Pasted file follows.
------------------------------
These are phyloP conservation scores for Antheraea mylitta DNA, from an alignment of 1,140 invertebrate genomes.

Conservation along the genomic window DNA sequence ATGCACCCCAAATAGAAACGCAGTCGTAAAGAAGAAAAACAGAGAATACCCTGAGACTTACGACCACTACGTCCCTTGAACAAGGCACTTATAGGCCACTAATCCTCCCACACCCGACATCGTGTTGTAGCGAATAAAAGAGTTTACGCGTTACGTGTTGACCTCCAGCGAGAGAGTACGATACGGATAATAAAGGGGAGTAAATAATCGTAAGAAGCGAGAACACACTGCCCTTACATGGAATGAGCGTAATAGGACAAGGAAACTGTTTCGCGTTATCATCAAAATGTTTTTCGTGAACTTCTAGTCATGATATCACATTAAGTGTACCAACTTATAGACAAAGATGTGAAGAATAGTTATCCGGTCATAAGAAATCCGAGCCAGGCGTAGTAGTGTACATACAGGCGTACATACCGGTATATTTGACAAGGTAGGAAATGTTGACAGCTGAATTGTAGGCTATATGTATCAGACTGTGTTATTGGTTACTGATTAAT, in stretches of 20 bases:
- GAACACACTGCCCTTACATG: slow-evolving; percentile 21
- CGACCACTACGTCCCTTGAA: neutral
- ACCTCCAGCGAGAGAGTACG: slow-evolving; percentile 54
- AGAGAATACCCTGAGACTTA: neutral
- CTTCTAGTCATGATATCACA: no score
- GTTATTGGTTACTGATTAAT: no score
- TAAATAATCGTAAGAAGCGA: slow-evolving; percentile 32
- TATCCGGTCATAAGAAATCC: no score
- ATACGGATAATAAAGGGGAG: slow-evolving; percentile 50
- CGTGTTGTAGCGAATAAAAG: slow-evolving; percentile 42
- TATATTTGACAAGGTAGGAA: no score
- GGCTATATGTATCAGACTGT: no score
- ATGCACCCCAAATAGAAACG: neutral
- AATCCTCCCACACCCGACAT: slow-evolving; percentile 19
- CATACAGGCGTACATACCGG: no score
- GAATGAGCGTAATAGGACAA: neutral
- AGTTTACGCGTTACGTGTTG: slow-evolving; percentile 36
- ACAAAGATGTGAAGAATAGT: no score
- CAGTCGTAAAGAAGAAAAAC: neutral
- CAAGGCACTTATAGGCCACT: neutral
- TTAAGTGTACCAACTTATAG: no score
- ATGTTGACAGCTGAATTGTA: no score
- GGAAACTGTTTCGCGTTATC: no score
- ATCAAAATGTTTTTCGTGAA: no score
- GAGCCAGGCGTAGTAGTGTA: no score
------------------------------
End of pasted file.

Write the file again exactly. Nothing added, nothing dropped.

These are phyloP conservation scores for Antheraea mylitta DNA, from an alignment of 1,140 invertebrate genomes.

Conservation along the genomic window DNA sequence ATGCACCCCAAATAGAAACGCAGTCGTAAAGAAGAAAAACAGAGAATACCCTGAGACTTACGACCACTACGTCCCTTGAACAAGGCACTTATAGGCCACTAATCCTCCCACACCCGACATCGTGTTGTAGCGAATAAAAGAGTTTACGCGTTACGTGTTGACCTCCAGCGAGAGAGTACGATACGGATAATAAAGGGGAGTAAATAATCGTAAGAAGCGAGAACACACTGCCCTTACATGGAATGAGCGTAATAGGACAAGGAAACTGTTTCGCGTTATCATCAAAATGTTTTTCGTGAACTTCTAGTCATGATATCACATTAAGTGTACCAACTTATAGACAAAGATGTGAAGAATAGTTATCCGGTCATAAGAAATCCGAGCCAGGCGTAGTAGTGTACATACAGGCGTACATACCGGTATATTTGACAAGGTAGGAAATGTTGACAGCTGAATTGTAGGCTATATGTATCAGACTGTGTTATTGGTTACTGATTAAT, in stretches of 20 bases:
- GAACACACTGCCCTTACATG: slow-evolving; percentile 21
- CGACCACTACGTCCCTTGAA: neutral
- ACCTCCAGCGAGAGAGTACG: slow-evolving; percentile 54
- AGAGAATACCCTGAGACTTA: neutral
- CTTCTAGTCATGATATCACA: no score
- GTTATTGGTTACTGATTAAT: no score
- TAAATAATCGTAAGAAGCGA: slow-evolving; percentile 32
- TATCCGGTCATAAGAAATCC: no score
- ATACGGATAATAAAGGGGAG: slow-evolving; percentile 50
- CGTGTTGTAGCGAATAAAAG: slow-evolving; percentile 42
- TATATTTGACAAGGTAGGAA: no score
- GGCTATATGTATCAGACTGT: no score
- ATGCACCCCAAATAGAAACG: neutral
- AATCCTCCCACACCCGACAT: slow-evolving; percentile 19
- CATACAGGCGTACATACCGG: no score
- GAATGAGCGTAATAGGACAA: neutral
- AGTTTACGCGTTACGTGTTG: slow-evolving; percentile 36
- ACAAAGATGTGAAGAATAGT: no score
- CAGTCGTAAAGAAGAAAAAC: neutral
- CAAGGCACTTATAGGCCACT: neutral
- TTAAGTGTACCAACTTATAG: no score
- ATGTTGACAGCTGAATTGTA: no score
- GGAAACTGTTTCGCGTTATC: no score
- ATCAAAATGTTTTTCGTGAA: no score
- GAGCCAGGCGTAGTAGTGTA: no score